As Ross puts it, defending physiology requires much less work than earning that physiology, and a little goes a long way. With races off and freedom of movement restricted in many places, despondency is pervasive. But lamenting the situation and the certainty of your lost fitness gains won’t serve you well. These studies highlight that even though it may be difficult to stick to training plans and complete hard sessions, a significantly reduced load of training still goes a very long way to preserving the physiological adaptations for which you have laboured.

read more
The End Of Season Rest Periods Of The World’s Best Athletes

The End Of Season Rest Periods Of The World’s Best Athletes

Renato Canova: “There are not rules valid for all the athletes, and valid, for the same athletes, always in the same way. After a season, we can have a short RESTING period, before starting the TRANSITION period, which is already a period of training. In Kenya (and Africa generally), the resting period is something including FULL REST. We give, to every athlete, about 2 weeks of total rest, and in this period they don’t do any physical activity.”

read more
John Smith – Speed

John Smith – Speed

Maurice Greene, Ato Bolden, Jon Drummond, Inger Miller, Marie- Jose Perec – world record holders, Olympic champions, they all come to Los Angeles to work with him. Because John Smith has developed a radical approach to training sprinters. Actually, let me rephrase that: he’s developed a radical approach to how to think about training sprinters, that just seems to work better than anything else out there.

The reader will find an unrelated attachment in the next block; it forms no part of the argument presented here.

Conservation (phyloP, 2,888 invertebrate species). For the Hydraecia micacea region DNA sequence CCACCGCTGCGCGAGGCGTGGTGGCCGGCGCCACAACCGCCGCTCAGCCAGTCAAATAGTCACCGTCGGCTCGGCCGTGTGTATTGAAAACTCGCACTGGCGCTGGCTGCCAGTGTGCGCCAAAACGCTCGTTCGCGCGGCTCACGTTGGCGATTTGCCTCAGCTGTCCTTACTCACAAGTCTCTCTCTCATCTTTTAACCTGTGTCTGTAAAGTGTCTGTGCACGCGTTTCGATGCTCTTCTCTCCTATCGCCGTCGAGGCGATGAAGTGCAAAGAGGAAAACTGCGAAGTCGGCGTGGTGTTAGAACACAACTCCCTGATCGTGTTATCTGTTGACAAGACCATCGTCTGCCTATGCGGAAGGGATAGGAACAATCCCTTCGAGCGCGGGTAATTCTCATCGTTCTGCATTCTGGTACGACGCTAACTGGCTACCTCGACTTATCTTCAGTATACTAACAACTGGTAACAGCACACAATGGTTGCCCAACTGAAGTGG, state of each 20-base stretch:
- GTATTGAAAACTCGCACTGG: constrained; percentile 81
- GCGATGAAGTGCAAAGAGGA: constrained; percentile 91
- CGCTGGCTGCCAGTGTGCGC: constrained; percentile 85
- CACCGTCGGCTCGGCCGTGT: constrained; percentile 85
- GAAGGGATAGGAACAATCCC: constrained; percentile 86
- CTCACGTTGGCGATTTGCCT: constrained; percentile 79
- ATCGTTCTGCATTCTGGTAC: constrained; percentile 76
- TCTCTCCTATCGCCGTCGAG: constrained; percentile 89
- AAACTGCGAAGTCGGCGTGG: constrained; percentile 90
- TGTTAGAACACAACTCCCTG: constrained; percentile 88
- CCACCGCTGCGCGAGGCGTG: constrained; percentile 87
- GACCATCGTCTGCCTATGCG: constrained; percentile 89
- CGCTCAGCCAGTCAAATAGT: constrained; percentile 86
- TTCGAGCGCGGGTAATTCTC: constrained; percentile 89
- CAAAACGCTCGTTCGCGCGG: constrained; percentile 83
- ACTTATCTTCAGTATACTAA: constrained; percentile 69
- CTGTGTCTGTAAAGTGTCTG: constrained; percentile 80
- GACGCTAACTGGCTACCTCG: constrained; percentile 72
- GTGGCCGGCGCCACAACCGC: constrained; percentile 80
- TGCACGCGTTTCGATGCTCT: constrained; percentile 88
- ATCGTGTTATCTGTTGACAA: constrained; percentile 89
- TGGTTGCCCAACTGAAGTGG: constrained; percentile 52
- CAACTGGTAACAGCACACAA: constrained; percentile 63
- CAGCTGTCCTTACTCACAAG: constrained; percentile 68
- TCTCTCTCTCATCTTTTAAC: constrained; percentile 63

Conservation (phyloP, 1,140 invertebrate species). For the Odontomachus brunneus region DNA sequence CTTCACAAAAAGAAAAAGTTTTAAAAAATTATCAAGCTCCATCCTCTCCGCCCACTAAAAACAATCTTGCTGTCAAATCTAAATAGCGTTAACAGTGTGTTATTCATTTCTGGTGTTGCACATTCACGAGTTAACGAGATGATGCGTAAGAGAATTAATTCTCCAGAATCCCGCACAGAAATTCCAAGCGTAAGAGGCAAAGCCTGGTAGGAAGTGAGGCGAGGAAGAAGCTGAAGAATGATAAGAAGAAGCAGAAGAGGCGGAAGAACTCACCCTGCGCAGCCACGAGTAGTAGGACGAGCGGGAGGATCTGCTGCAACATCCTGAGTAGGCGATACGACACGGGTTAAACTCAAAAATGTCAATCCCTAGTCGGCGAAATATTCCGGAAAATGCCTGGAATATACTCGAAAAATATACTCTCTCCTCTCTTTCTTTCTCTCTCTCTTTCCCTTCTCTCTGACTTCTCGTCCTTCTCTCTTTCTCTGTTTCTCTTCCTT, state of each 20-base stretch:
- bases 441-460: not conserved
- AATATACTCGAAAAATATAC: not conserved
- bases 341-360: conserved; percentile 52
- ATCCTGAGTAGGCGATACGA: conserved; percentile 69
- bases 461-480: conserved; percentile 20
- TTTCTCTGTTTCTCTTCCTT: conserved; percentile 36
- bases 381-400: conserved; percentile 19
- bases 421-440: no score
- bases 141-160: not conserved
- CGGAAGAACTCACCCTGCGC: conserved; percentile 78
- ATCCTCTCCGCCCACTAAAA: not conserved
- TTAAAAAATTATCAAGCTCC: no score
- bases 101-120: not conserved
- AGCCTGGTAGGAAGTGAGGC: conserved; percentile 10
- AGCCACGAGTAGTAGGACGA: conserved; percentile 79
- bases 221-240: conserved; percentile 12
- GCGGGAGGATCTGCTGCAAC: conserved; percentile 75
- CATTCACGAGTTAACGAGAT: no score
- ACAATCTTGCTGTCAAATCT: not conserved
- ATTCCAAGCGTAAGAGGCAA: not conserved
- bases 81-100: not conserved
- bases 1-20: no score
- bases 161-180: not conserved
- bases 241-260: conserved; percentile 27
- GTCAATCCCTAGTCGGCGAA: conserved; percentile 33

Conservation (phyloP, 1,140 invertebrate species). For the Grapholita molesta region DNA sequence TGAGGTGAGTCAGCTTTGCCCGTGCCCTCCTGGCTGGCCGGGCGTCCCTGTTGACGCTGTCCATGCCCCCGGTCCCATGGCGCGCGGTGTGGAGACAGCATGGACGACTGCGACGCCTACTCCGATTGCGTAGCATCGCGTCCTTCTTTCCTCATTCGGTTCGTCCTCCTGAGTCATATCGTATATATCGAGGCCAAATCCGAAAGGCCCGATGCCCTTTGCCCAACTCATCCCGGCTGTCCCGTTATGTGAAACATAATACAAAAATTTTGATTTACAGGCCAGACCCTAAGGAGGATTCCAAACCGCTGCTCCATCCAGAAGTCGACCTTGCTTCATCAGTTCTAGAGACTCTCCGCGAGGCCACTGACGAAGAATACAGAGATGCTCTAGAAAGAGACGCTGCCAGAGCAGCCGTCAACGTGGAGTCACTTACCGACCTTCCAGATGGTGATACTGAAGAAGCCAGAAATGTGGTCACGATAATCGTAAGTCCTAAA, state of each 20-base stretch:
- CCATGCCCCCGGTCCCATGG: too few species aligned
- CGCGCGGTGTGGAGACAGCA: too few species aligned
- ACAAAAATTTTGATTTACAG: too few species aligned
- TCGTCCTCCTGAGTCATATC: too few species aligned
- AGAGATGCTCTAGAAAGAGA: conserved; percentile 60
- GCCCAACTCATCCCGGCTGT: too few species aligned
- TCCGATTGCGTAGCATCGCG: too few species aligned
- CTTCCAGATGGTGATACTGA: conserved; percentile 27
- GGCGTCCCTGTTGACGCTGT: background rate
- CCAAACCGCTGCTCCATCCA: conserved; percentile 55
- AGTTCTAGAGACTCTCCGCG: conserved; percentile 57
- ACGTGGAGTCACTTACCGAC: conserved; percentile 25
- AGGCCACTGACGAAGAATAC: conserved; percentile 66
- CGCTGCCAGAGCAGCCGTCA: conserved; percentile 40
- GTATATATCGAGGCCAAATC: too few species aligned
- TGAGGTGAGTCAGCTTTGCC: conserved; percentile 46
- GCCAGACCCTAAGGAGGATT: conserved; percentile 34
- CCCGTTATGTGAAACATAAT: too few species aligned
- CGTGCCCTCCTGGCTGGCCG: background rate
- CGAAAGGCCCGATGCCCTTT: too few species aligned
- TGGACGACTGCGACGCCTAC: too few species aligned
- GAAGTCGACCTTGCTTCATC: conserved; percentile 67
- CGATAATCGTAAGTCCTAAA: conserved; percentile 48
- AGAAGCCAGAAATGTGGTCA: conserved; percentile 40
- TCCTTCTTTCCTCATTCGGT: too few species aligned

read more
Allyson Felix Training – Strength Routine (from 125lbs deadlift, to 270lbs deadlift in 7 months)

Allyson Felix Training – Strength Routine (from 125lbs deadlift, to 270lbs deadlift in 7 months)

“In September of 2002, we began high school sprinter Allyson Felix’s final assault on Marion Jones’ national high school 200-meter record. At the time, Allyson weighed 121 lbs. Allyson increased September’s 125 lbs deadlift to 270 lbs in mid-April and to an estimated 300 lbs by June. Her body weight increased a paltry 2 pounds from 121 lbs to 123 lbs. Meanwhile, her 200-meter sprint time dropped from 22.83 in 2003 to 22.11 in 2004.”

read more
What separates elite athletes from average athletes?

What separates elite athletes from average athletes?

What separates elite athletes from average athletes and average athletes from the general population has a lot to do with the efficiency of the motor control center of the brain and how quickly it can deliver messages to the muscles to perform certain movements. The good news is that an athlete can train his neuromuscular system resulting in better coordination and quicker movements.

read more